Republicans, with significant effort, passed Healthcare Reform out of the House. Now, the effort is stalled in the Senate with both conservatives and moderates balking at various elements of the bill.
In a perfect world, all sides would get what they want in the bill. They won’t. Healthcare policy always involves winners and losers. It is the dynamic Democrats pretended did not exist in 2009 and 2010 and they paid the political price. Republicans should not be so foolish.
Republicans certainly should not be so foolish as to repeal and replace “later.” Advocates argue this strategy is smart, especially if repeal is delayed a year. But insurers will not wait a year. Democrats will only be to happy to watch the public punish the GOP next year. Iowa, which does not have a single insurer on its exchanges, may become the norm.
Still, the contours of a deal on healthcare are clear. It will involve concessions on all sides and for Trump to sell the deal. So, first-off, Trump should push McConnell and budge hardliners to accept the Medicaid plan negotiated plan between the House and his office. House Republicans agreed to cap Medicaid growth rates to the cost of medical inflation while the Senate caps it at an even lower rate. The Senate plan is too stringent and is pushing away centrist Senators. The Senate should add in the House language and remove the original language from Senator Pat Toomey (PA). The House’s reforms are still the most wide scale reform of Medicaid since 1990.
The Senate bill has been described as “mean” by President Trump. So, he should back what he means with action. More specifically, he should side with GOP Governors in expansion states who say they need time and flexibility to cover the poorest Americans. Obamacare was a picture perfect example of the government using a carrot and stick approach to get states to do what they wanted. The carrot was providing an initial 100 percent match to states to expand Medicaid while eventually never dropping below 90 percent. The stick was forcing states to expand Medicaid to continue receiving current Medicaid funds (the SCOTUS killed that plan).
Expansion allowed able-bodied men and women without kids to be covered for the first time and provided more of a match then traditional Medicaid. The idea was to lure states in and hope the projected savings would offset increased costs. They did not. Now the system is unsustainable. Republican Governors want seven years to work with HHS and the administration to even out Medicaid cost shares so that able bodied men and women are not matched at a higher rate than families with kids. Additionally, it gives Governors and states time to develop budgetary strategies to handle the change. These are valid concerns and they should be included in the final package.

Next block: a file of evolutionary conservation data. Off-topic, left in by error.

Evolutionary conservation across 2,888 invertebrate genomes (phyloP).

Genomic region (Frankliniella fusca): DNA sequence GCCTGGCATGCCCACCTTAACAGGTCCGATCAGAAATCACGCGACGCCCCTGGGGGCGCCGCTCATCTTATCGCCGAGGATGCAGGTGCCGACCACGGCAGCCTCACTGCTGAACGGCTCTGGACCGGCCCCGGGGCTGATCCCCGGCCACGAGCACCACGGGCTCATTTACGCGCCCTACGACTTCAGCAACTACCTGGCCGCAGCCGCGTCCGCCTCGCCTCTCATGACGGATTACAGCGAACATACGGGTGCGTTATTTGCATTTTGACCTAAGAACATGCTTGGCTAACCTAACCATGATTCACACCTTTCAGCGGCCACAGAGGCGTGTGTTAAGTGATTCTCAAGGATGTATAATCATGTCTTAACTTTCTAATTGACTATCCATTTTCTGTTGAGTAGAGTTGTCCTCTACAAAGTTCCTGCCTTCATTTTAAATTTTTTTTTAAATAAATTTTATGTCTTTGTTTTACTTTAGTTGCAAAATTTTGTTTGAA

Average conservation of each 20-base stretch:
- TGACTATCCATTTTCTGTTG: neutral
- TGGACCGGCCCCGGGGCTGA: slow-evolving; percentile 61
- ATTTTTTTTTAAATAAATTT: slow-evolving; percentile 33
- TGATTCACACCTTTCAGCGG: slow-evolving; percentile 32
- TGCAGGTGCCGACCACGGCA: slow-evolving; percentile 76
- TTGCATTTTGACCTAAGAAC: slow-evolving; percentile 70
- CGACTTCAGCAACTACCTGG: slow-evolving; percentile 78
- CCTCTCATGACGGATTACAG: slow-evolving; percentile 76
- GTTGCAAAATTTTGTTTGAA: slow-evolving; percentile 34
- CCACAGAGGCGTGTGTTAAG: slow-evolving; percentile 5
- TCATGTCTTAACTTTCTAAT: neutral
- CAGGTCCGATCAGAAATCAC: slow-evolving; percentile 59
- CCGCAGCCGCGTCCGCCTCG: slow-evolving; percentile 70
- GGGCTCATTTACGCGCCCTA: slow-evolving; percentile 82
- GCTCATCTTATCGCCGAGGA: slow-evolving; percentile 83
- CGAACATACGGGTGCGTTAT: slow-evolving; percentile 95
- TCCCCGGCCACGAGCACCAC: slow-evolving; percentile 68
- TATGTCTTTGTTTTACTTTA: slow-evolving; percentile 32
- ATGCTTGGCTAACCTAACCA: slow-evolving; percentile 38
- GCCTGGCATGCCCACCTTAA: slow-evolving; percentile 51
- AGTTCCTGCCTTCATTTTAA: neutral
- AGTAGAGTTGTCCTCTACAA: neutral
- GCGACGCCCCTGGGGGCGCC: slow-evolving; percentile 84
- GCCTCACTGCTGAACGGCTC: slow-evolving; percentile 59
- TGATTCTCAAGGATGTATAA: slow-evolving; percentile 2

Third, Trump should push for McConnell to include in the bill funding for the opioid crisis. McConnell would probably acquiesce easily on this point and Republicans should be working to ensure people who need treatment and support can get help and find work without being trapped in Medicaid.
Forth, the GOP should easily pass the “Consumer Freedom Amendment” proposed by Sens. Ted Cruz (R-Tex.) and Mike Lee (R-Utah). This would allow insurers to sell health plans that don’t comply with all Obamacare regulations, so long as they sell at least one plan that does. Sen. Bill Cassidy (R-La.), who happens to be a doctor, has a way to make sure that risk pools for people with preexisting conditions work under the Cruz approach. Do it.
Lastly, Republican should not nix the investment tax on individuals earning $200K and couples earning $250K to cover the costs of reform. Many of these households already receive generous employer provided insurance plans and would likely not be adversely impacted by keeping the tax. They likely care far more about tax reform which WOULD impact them.
Passing such a bill, sending it to the House, which should also sign it will allow the GOP to campaign on repealing the ACA, keeping its promise to lower premiums, and protect lower income Americans and those with pre-existing conditions. Democrats would be hard pressed to argue the bill does not help the most vulnerable when Governors across the nation are stressing it does. Likewise, Trump should be selling the plan on its merits and pointing out all the positives of the bill.
The only question is whether Republicans want to win or not? I am betting they do.